"Please try and sleep, Mother. I will be out in the courtyard if you need me."
"Nay, Dickon. I pray you, do not leave me!" Her tone was urgent and her eyes implored him to stay. "There is much I must tell you, and now is a good time. I cannot bear to be alone. Come and sit by me, my son." She patted the bed and took his hand, already calloused from stoneworking. She held it to her cheek.
"John of Gloucester is...was my son." She saw the disbelief in his look. "Aye, he was your brother. Bear with me, Dickon, and I will tell you all."
She tore her eyes from his troubled face and looked towards the window, not knowing where to start, her thoughts still with the scene at Smithfield. She knew she owed him the truth after all this time.
Dickon stroked her hair, hating to see the tears that flowed unheeded down her cheeks. Why was he surprised? His mother had suddenly come to claim him when he was thirteen, a little time after the new King Henry had taken the throne. Until then he had believed she was his aunt. She had never given him a satisfactory explanation for all their years apart, and it had taken him a long time to love and accept her as his mother. But now the mystery was deepening, and he was almost afraid to know more.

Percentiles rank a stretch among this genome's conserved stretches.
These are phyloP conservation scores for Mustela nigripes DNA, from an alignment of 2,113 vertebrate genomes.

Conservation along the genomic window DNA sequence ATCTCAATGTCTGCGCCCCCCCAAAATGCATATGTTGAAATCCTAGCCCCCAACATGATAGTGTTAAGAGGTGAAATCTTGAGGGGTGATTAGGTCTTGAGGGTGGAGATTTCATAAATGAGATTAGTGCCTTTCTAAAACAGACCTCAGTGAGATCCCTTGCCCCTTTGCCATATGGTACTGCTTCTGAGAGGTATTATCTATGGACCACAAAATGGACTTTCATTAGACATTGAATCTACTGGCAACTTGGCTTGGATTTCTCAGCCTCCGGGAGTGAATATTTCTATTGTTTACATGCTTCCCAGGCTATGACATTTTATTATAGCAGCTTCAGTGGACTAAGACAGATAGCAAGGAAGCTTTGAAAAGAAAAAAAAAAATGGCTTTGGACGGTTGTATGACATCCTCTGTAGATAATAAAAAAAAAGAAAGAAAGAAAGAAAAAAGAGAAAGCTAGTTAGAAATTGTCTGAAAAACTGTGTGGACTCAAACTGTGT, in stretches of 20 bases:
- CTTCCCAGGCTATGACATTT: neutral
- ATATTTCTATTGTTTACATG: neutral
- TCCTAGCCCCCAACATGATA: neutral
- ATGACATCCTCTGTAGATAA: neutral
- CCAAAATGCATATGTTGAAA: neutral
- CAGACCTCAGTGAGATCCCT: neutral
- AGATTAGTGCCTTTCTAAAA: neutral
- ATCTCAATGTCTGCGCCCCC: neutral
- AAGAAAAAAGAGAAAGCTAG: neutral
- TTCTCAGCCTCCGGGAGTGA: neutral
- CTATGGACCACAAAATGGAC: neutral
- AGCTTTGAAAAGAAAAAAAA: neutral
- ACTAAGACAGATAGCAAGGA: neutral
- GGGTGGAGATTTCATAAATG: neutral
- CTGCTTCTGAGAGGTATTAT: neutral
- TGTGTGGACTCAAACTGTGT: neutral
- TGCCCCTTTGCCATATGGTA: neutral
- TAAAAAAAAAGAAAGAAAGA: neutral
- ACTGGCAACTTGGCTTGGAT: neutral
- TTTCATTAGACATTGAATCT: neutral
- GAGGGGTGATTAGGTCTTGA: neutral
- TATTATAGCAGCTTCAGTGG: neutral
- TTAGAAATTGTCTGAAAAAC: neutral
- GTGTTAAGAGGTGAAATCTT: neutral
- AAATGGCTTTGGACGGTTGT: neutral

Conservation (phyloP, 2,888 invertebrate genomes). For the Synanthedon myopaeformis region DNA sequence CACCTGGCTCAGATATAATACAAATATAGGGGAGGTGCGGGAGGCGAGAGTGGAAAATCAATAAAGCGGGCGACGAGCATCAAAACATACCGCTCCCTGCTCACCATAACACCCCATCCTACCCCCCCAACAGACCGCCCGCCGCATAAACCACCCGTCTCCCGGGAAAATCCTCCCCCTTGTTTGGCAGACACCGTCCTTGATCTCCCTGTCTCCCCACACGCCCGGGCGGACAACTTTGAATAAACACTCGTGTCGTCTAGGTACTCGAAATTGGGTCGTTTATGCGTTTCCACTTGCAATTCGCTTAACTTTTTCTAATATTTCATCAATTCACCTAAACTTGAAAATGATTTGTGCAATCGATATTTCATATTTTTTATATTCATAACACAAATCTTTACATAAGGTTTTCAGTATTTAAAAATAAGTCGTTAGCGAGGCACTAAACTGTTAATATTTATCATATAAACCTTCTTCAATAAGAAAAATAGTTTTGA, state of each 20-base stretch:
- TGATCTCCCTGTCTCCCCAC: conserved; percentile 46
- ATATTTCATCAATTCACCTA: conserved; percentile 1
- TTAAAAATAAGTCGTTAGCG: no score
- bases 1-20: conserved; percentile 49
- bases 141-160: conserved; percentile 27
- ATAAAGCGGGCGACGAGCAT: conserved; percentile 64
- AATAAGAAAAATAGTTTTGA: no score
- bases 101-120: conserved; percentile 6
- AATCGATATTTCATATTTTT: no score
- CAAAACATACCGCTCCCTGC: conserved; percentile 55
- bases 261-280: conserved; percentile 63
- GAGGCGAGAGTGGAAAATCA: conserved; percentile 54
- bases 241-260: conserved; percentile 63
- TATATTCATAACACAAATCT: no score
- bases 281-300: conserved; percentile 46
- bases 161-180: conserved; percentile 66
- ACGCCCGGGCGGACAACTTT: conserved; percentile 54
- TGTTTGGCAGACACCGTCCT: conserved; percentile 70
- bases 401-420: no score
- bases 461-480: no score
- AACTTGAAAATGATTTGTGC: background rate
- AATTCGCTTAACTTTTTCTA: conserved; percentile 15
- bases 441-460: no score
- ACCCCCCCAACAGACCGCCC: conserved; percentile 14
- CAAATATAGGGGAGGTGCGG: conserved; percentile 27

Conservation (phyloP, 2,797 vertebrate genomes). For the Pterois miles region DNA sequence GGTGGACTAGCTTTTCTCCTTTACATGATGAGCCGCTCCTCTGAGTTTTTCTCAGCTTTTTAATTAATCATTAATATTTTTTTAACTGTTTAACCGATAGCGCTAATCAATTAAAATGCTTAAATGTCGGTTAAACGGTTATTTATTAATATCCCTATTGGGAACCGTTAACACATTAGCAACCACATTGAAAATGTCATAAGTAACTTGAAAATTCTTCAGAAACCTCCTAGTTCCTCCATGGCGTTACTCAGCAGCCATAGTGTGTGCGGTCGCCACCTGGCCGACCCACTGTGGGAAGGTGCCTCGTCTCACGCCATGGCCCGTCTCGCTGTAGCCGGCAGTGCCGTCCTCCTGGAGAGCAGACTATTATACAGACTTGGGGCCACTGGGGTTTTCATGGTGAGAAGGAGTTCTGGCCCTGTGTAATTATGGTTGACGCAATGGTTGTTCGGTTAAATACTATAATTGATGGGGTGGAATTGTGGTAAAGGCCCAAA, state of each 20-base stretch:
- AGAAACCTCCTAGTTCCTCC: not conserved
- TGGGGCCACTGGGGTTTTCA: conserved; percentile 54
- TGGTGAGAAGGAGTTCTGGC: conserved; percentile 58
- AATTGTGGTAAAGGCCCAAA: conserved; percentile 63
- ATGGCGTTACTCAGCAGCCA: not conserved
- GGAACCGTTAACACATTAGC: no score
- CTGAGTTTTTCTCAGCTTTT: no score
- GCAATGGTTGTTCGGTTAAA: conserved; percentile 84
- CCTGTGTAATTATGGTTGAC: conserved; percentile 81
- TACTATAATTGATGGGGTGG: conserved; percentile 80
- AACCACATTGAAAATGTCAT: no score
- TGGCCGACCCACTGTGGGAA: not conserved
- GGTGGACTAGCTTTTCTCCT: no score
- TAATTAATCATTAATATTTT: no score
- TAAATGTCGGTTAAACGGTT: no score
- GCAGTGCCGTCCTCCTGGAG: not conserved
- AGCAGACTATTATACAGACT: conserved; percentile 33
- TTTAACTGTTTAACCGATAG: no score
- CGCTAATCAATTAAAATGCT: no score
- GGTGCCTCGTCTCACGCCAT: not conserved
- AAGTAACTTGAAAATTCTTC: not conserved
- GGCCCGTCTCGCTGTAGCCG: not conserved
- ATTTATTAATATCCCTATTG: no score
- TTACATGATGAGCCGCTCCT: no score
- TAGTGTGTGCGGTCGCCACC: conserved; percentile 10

Thus they sat, mother and son, both lost in their own thoughts, as a bird's fluting warble began in a tree in the central courtyard.
The birdsong awoke something in her. He saw her eyes soften, her mouth curve into a smile as she whispered, "Listen, Dickon! I can hear a blackbird."
Copyright © 2006 by Anne Easter Smith
Meet the Author
A native of England, Anne Easter Smith has lived in the United States for more than forty years. She was the features editor at a newspaper in New York State and now lives in Newburyport, Massachusetts, with her husband, Scott. You can visit her website at AnneEasterSmith.com.